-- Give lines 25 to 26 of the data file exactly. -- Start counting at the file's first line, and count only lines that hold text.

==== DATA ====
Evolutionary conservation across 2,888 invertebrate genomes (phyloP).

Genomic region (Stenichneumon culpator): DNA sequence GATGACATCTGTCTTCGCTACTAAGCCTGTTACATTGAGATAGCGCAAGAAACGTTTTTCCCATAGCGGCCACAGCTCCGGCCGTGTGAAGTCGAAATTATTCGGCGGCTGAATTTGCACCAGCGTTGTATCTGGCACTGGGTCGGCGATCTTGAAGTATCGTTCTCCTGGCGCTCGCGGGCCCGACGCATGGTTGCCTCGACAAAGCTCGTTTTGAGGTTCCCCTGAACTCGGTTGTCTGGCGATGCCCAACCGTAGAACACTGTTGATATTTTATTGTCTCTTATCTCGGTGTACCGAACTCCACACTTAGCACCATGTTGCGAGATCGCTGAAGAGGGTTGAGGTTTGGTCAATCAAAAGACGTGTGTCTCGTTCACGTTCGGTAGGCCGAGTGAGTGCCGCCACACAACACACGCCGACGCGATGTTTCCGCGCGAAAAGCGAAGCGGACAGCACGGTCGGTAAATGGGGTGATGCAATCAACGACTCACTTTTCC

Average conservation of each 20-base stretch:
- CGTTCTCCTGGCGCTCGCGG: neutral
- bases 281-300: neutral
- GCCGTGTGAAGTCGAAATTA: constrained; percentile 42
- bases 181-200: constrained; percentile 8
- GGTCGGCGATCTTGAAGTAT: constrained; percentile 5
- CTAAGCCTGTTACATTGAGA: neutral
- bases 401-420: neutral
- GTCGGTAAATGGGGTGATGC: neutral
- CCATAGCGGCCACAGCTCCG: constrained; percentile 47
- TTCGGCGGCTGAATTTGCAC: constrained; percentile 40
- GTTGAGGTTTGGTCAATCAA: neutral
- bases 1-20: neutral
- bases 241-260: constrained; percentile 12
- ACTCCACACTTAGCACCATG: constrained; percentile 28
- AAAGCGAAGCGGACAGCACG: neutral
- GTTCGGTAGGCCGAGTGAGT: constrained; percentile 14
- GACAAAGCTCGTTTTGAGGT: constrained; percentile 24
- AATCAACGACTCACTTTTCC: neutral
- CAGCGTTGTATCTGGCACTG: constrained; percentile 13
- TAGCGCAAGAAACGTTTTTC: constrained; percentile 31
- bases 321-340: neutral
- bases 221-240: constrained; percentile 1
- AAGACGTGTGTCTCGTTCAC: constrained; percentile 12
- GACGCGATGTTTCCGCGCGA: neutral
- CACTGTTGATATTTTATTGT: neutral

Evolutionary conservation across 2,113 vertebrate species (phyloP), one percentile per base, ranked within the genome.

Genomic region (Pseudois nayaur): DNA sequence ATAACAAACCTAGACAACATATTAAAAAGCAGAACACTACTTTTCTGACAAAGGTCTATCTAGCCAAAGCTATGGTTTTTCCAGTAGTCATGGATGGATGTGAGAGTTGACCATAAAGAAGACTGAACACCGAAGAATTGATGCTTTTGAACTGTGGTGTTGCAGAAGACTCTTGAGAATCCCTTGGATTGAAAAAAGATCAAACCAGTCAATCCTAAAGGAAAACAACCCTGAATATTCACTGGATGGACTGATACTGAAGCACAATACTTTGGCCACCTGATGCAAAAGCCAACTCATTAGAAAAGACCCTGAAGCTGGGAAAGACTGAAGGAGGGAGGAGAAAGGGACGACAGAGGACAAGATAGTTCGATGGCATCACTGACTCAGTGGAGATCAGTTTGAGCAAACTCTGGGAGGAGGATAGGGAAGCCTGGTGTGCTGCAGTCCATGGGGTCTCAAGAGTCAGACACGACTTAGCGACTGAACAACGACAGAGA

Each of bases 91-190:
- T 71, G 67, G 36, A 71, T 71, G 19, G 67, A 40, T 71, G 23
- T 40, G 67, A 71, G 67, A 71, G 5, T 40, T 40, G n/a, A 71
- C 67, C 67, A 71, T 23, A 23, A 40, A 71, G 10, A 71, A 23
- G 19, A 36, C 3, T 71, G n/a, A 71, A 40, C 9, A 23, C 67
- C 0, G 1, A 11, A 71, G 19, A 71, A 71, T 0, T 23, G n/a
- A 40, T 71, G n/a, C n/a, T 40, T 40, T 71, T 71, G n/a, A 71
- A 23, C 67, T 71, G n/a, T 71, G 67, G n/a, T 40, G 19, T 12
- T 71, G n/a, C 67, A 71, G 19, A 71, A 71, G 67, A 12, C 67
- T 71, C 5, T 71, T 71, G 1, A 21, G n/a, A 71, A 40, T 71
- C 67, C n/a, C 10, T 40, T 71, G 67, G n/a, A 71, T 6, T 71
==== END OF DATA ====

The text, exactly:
- bases 221-240: constrained; percentile 1
- AAGACGTGTGTCTCGTTCAC: constrained; percentile 12